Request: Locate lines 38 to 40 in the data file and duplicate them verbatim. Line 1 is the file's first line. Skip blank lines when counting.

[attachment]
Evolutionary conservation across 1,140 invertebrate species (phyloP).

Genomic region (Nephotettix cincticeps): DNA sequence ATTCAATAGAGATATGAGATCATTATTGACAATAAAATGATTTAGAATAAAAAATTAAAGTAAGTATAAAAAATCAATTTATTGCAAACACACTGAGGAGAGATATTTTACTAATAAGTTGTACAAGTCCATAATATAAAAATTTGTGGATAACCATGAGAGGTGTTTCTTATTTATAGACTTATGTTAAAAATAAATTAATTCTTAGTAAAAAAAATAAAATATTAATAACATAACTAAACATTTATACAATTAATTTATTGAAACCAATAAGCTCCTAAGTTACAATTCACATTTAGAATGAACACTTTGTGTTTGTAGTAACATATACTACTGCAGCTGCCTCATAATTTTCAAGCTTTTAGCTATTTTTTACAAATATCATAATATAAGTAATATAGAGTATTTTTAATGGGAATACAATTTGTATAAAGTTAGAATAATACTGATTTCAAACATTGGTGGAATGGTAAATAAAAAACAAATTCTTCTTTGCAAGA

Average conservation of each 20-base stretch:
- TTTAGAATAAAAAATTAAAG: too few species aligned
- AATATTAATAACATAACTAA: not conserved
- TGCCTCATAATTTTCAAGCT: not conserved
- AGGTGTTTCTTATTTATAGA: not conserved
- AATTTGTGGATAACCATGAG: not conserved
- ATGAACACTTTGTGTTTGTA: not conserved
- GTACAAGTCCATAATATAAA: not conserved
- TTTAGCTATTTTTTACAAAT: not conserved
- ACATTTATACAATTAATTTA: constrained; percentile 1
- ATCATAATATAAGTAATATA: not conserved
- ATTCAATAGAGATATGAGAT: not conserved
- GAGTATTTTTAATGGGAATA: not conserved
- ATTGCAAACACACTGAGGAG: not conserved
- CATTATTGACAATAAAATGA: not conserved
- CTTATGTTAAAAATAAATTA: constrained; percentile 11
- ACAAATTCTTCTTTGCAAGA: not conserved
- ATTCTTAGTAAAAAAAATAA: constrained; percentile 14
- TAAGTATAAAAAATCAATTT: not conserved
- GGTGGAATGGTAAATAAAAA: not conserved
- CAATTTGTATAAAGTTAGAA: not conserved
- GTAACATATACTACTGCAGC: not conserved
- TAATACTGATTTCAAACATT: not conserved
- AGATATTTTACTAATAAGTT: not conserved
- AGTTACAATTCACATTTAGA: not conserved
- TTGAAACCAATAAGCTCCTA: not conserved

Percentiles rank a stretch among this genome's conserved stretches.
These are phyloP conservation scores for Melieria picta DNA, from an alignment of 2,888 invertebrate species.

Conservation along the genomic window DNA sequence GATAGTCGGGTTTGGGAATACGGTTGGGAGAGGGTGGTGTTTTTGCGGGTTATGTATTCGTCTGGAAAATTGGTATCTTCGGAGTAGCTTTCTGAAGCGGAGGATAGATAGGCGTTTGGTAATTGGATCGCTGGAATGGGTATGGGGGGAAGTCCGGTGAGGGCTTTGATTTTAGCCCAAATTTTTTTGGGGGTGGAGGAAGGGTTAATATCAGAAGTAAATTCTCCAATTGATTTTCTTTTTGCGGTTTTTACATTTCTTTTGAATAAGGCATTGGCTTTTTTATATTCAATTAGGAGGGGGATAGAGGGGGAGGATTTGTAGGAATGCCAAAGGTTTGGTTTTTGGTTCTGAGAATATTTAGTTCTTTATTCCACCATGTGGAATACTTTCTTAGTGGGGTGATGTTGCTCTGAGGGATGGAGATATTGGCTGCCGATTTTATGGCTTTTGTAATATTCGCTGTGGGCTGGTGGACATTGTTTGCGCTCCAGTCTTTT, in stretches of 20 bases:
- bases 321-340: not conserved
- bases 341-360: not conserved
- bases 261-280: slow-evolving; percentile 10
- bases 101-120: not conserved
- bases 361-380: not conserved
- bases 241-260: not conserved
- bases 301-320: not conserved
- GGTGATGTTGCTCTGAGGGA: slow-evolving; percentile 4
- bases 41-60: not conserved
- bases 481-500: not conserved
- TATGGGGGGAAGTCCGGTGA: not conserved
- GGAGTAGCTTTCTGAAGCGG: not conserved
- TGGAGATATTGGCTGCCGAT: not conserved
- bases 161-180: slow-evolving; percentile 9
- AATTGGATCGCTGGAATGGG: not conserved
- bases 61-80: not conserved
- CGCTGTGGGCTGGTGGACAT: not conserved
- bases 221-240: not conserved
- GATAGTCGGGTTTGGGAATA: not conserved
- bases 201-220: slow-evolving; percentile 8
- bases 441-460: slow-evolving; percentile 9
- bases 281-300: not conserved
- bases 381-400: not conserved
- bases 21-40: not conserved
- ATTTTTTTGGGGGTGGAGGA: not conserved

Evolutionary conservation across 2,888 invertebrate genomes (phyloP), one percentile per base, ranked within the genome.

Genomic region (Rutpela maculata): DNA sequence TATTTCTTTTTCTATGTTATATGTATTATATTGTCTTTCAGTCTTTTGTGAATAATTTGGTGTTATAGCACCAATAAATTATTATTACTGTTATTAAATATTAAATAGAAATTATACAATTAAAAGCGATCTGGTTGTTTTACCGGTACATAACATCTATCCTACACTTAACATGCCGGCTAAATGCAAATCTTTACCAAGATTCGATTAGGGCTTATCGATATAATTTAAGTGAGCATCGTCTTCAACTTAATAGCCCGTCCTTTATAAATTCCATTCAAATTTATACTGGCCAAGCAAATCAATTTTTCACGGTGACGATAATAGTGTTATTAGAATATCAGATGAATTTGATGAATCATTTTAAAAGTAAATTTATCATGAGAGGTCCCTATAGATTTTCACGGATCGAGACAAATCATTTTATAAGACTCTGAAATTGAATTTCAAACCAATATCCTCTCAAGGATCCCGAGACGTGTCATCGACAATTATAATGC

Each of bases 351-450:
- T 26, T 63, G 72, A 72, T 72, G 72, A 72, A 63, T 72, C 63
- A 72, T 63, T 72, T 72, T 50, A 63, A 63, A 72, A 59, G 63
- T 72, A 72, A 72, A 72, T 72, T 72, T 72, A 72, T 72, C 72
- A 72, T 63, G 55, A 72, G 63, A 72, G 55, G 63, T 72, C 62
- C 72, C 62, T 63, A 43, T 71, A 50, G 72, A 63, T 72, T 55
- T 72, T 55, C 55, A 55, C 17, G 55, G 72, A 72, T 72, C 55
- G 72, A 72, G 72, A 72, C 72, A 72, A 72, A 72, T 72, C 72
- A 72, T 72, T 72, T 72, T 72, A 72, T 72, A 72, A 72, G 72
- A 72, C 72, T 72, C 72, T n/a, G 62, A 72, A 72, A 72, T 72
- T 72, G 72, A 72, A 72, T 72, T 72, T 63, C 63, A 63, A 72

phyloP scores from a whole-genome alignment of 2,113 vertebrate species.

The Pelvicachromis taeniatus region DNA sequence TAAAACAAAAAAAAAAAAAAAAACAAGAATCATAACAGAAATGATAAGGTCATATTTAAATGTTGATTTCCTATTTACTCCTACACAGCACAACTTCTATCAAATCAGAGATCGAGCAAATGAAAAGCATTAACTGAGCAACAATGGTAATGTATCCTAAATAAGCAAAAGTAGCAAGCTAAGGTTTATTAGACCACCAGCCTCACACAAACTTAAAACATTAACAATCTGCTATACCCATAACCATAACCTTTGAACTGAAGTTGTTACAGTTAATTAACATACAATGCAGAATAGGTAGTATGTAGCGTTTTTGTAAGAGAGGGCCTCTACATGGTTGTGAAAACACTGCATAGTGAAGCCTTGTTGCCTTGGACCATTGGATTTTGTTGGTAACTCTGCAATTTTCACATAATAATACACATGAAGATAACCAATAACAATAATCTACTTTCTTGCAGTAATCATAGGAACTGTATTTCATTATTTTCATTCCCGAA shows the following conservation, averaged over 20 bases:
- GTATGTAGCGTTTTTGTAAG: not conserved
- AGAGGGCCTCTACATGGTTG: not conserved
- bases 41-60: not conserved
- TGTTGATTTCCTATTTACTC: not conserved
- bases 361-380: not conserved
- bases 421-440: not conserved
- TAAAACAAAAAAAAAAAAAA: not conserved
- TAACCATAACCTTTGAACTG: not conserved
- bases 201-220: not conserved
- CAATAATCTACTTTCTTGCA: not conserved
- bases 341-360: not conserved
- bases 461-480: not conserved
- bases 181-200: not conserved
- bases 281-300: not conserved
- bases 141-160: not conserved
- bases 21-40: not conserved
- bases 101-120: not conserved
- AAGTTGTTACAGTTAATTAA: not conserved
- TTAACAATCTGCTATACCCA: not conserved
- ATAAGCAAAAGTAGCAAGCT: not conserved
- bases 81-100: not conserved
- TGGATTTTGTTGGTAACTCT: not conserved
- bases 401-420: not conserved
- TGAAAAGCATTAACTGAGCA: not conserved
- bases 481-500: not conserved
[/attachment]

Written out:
- bases 301-320: not conserved
- GGTGATGTTGCTCTGAGGGA: slow-evolving; percentile 4
- bases 41-60: not conserved